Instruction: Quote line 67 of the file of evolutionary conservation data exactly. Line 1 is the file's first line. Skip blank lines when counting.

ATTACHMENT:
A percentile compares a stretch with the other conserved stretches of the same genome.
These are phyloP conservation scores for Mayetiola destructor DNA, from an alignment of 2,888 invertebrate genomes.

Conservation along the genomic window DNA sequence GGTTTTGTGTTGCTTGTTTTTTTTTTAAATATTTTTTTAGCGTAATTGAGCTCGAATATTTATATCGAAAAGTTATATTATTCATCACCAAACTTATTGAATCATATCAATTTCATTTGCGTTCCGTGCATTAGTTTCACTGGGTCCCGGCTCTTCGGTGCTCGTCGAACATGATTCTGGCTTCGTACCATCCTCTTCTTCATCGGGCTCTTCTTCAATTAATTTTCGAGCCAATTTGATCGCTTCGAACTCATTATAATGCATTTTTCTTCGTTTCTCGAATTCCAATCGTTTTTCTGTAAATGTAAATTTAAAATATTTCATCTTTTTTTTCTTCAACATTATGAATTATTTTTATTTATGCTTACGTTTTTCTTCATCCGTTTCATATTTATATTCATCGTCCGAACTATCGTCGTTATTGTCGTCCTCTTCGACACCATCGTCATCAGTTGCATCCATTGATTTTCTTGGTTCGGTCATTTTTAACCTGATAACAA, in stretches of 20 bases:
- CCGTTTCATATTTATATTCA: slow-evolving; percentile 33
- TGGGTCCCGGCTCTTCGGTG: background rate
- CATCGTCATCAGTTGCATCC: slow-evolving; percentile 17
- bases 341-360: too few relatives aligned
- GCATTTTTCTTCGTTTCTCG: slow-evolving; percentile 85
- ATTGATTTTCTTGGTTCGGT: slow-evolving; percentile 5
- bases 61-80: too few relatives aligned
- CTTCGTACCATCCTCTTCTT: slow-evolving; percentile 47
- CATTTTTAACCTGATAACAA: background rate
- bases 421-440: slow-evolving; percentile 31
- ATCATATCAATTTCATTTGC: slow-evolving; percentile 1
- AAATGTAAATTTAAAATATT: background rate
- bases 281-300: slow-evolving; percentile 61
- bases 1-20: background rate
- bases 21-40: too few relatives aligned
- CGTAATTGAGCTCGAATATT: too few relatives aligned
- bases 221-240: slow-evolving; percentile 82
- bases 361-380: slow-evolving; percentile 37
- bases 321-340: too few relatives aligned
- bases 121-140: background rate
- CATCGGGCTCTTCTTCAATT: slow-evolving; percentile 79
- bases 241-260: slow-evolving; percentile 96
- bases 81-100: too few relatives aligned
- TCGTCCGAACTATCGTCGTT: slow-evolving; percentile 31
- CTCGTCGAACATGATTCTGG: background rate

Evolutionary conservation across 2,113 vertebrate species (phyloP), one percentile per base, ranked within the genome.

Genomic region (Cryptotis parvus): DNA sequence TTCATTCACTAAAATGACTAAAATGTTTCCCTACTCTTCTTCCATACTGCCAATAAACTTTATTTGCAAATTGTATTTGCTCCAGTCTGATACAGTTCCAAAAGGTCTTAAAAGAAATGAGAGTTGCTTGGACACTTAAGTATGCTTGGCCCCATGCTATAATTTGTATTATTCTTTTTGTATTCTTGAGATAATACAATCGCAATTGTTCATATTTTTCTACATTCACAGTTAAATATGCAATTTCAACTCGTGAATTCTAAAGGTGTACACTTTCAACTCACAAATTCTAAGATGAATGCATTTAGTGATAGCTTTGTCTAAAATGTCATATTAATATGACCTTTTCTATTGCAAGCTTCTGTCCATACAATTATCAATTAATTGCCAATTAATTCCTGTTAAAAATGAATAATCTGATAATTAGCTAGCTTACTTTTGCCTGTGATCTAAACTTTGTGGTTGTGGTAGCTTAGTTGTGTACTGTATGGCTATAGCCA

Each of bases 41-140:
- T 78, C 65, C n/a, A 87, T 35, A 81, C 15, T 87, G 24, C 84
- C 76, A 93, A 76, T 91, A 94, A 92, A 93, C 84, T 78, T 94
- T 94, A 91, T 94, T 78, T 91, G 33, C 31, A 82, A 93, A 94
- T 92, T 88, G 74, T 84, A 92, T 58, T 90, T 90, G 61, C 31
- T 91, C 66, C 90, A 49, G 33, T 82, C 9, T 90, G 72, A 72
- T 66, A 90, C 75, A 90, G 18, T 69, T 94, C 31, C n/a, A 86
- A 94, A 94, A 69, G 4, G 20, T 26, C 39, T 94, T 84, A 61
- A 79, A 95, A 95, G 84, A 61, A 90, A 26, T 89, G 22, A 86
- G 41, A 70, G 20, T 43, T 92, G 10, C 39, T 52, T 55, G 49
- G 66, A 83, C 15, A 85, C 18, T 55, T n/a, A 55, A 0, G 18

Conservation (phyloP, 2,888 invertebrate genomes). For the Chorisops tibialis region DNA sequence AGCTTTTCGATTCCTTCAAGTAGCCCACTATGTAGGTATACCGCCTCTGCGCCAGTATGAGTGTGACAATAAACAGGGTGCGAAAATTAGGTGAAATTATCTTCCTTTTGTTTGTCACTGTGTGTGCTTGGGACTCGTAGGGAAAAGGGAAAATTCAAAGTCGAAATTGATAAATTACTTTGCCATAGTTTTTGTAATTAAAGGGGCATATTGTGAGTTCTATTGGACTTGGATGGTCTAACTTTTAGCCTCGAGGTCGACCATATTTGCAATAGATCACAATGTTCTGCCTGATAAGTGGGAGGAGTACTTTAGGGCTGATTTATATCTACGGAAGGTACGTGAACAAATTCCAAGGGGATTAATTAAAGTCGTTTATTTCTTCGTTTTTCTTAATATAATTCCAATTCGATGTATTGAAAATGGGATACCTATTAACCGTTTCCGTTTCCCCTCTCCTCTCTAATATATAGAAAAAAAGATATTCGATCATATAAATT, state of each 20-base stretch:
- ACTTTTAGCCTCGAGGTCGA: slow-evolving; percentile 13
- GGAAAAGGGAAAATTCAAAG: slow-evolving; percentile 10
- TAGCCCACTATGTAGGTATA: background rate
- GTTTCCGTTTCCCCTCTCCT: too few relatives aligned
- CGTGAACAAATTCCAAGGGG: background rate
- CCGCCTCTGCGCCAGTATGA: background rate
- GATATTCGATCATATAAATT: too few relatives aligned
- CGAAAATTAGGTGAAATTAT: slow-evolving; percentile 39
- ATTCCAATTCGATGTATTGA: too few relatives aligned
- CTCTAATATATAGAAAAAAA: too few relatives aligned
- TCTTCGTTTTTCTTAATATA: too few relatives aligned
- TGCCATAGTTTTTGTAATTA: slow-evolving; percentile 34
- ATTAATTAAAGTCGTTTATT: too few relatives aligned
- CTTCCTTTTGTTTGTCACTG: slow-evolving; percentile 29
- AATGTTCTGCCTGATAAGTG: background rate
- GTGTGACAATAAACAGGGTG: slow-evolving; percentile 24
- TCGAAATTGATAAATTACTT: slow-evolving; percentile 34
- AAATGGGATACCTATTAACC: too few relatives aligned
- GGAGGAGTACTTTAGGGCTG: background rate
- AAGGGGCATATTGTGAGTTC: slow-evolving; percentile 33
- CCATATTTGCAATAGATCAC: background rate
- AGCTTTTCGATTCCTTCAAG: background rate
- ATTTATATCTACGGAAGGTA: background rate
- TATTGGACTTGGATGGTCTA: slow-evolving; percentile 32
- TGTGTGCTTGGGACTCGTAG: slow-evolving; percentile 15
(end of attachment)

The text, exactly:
- TGTGTGCTTGGGACTCGTAG: slow-evolving; percentile 15